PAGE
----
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Saturday, 18 March 2017 13:32

Review: ‘Glengarry Glen Ross’ escalates excellently with powerful performances

Written by  James Sanford
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(L to R) Joe Dely, Ric Crow, James King, Rachel Markillie (L to R) Joe Dely, Ric Crow, James King, Rachel Markillie Courtesy Photo

SPRINGFIELD - “Sell” rhymes with “hell,” something David Mamet never lets us forget in his 1984 Pulitzer Prize winner Glengarry Glen Ross, set in a Chicago real estate office that’s about as cheery and chummy as a vipers’ nest. With apologies to Arthur Miller, death for these salesmen would be a relief; they are trapped in a torturous, endless purgatory of backstabbing, back-biting and brow-beatings.

In What A Do Theatre’s absorbing spin on Mamet’s masterpiece, director Joe Dely takes some chances, such as transforming scheming motor-mouth Dave Moss into Dana Moss (Betsy King) and updating the piece to the 21st century. Dely has pushed his actors to find the rhythms in Mamet’s profanity-peppered dialogue, and the effort pays off: The first act, in which we eavesdrop on three information-packed conversations that boldly establish the major characters and their situations, seems to fly by in about 15 minutes. The actors fire the sometimes-lacerating lines back and forth at each other while downing their lunches in a dismal Chinese restaurant.

Veteran salesman Shelley Levene (Jeff Stierle) is known as “The Machine,” but lately he’s been grinding his gears and misfiring, unable to get clients to close deals on his properties. Like his officemates, Levene craves “the leads” that are to them what blood is to vampires. These potentially lucrative morsels are doled out by highly discriminatory office manager Williamson (Ric Crow), who is often treated like a punching bag by his employees, at least until they realize how much they depend on his generosity.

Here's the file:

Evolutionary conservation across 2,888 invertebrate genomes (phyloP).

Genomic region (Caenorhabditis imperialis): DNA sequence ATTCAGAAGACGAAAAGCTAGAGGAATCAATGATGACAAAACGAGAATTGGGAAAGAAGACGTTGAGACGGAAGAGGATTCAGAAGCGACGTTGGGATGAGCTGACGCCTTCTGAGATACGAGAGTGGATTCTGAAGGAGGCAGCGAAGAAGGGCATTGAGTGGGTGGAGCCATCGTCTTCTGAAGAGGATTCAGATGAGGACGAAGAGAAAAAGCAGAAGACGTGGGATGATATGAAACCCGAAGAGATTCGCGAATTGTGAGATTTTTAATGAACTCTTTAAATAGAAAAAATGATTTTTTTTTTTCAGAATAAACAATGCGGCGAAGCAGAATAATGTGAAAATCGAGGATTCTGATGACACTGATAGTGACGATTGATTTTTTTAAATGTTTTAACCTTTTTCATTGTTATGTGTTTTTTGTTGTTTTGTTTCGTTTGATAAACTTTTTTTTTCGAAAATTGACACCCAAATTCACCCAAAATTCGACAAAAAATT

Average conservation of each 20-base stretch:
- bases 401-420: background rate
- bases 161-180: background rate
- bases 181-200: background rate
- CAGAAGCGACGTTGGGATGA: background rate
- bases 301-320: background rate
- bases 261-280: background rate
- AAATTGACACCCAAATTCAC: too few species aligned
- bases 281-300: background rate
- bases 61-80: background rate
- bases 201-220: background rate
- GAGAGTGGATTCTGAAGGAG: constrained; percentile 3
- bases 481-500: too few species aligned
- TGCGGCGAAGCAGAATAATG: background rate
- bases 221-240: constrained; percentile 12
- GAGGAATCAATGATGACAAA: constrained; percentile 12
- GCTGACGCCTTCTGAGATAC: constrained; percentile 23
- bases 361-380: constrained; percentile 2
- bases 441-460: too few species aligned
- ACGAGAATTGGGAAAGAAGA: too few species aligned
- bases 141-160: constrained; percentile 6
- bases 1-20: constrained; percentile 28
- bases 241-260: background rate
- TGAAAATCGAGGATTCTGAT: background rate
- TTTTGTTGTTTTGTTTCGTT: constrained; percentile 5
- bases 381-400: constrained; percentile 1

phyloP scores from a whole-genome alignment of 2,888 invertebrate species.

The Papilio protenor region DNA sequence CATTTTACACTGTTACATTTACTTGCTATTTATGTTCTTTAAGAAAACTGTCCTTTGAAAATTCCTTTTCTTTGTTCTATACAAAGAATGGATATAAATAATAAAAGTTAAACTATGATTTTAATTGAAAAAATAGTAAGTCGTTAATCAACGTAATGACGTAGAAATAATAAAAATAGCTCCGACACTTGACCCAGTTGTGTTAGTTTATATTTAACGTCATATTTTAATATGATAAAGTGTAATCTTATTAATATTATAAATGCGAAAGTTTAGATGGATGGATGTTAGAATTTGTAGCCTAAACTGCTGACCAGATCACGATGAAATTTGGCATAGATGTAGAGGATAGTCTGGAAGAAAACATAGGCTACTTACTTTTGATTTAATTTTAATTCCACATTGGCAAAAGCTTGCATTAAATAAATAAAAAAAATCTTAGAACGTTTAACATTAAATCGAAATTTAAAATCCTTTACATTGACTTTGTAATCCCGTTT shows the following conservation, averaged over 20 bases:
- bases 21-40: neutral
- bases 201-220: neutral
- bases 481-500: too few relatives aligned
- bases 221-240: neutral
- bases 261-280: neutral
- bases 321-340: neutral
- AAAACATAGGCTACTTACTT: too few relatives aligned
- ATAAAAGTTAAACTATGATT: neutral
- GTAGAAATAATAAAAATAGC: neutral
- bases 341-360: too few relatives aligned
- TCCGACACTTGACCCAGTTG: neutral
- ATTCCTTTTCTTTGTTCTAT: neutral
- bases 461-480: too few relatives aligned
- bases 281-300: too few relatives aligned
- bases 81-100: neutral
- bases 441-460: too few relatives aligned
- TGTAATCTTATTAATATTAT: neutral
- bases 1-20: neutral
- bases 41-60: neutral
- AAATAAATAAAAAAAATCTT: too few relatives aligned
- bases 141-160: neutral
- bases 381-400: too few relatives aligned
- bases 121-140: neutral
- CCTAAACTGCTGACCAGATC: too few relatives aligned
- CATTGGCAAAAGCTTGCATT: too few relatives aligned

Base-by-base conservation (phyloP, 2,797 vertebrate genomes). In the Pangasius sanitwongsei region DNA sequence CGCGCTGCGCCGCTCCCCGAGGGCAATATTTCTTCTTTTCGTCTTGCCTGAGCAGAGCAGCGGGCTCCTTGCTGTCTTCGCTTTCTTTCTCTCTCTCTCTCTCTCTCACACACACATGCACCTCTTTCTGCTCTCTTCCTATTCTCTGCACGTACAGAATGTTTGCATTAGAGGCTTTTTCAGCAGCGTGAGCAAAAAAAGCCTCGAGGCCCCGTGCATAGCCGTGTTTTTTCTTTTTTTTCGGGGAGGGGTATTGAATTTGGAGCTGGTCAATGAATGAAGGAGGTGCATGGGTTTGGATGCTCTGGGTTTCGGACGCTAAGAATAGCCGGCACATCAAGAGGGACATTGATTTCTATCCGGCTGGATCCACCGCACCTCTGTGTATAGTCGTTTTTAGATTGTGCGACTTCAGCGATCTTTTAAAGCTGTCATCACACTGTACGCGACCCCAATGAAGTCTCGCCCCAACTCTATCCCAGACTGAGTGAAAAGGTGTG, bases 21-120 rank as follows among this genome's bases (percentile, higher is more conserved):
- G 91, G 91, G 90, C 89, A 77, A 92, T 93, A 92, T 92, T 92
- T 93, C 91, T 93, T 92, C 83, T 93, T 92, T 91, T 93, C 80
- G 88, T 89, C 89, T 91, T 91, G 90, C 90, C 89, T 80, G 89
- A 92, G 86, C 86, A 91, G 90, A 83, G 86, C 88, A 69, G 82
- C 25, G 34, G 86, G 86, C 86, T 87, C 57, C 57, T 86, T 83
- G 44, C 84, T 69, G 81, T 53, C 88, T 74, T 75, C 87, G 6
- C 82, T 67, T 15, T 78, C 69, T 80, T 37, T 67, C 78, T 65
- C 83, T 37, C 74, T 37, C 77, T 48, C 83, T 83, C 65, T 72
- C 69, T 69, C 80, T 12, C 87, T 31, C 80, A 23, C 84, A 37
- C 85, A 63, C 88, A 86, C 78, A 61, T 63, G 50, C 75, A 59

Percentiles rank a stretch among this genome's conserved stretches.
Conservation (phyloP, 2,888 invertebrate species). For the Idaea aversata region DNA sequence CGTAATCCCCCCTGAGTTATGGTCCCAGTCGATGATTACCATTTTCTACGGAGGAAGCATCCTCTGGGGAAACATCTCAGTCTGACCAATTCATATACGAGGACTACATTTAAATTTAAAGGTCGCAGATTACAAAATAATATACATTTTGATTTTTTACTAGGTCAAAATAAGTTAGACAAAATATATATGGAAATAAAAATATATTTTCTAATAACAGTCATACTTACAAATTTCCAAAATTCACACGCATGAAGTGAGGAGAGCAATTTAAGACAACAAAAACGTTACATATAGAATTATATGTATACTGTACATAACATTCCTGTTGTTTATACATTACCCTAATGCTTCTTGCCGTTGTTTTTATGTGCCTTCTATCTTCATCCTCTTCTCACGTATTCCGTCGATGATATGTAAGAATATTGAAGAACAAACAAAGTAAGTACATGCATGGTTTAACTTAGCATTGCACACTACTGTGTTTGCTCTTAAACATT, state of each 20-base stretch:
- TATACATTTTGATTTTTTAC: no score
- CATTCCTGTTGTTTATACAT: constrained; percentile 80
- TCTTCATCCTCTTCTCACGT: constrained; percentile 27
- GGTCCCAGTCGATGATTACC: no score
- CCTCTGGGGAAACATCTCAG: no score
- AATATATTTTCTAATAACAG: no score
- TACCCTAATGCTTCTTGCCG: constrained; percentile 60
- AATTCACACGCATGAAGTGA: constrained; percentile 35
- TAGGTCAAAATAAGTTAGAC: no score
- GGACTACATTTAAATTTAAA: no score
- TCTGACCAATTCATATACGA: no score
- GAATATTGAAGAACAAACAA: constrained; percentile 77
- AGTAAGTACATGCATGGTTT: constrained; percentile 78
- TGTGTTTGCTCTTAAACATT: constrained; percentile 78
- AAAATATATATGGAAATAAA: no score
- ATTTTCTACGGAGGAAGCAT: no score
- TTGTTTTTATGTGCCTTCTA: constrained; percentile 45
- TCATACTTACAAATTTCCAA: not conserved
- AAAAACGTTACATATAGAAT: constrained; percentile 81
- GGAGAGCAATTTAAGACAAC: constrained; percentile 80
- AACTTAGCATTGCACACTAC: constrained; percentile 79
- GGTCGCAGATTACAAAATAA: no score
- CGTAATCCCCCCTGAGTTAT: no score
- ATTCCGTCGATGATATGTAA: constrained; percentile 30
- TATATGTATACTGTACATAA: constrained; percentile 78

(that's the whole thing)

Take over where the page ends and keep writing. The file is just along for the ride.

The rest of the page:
As Levene makes an increasingly anxious plea for help, you can see his face heat up and sweat beginning to cascade down his face. Steirle superbly nails down Levene’s crumbling confidence and his hapless attempts to hide his sinking spirits by frequently patting himself on the back or lecturing Williamson about his shortcomings.

At another table, Moss and underachiever Aaronow (Bill Sutherland) complain about the brutally competitive atmosphere in the office, although it’s Moss who does 98 percent of the talking: Aaronow can barely get a syllable – much less a word – in edgewise. Barking out her innumerable grievances in a salty squawk, King takes the scene by the throat and never lets go. She’s funny, formidable and thoroughly convincing in her deviousness, which makes her great fun to watch. In the second act, as she whips around the office like a dust devil, her dangling earrings swing like pendulums and you may wonder if she’ll use them as weapons on anyone who crosses her path.

James King II has a slightly tougher time with Ricky Roma, the office’s alpha male. On opening night, he had the brusque arrogant aura of Roma, but did not always convey the necessary forcefulness and fury. King seems much more comfortable playing Roma’s charmingly crafty side, particularly when Roma uses flattery, evasion and vague promises of riches in an attempt to reassure weak-willed client Lingk (Dely), who is eager to back out of a purchase.

Thanks to Dely’s savvy direction of the ensemble, the rapidly escalating tensions in the office during the second half register strongly. Sutherland and Crow are very good at illustrating what happens when sad sacks like Aaronow and Williamson start coming apart at the seams, and the outbursts of friction are convincing and vivid. The clever incorporation of The O’Jays’ timeless For the Love of Money and Paul McCartney’s bizarre ditty Temporary Secretary also add a bit of additional flavor.

Although it’s difficult to believe that a modern real estate office could somehow function with no computers of any kind on the premises and that no one would have copied valuable data to a spreadsheet or a webpage before it was stolen, that’s about the only glitch that pops up in transplanting the story to 2017.

The rest of this production reminds us that, more than 30 years later, Glengarry is still premium property.

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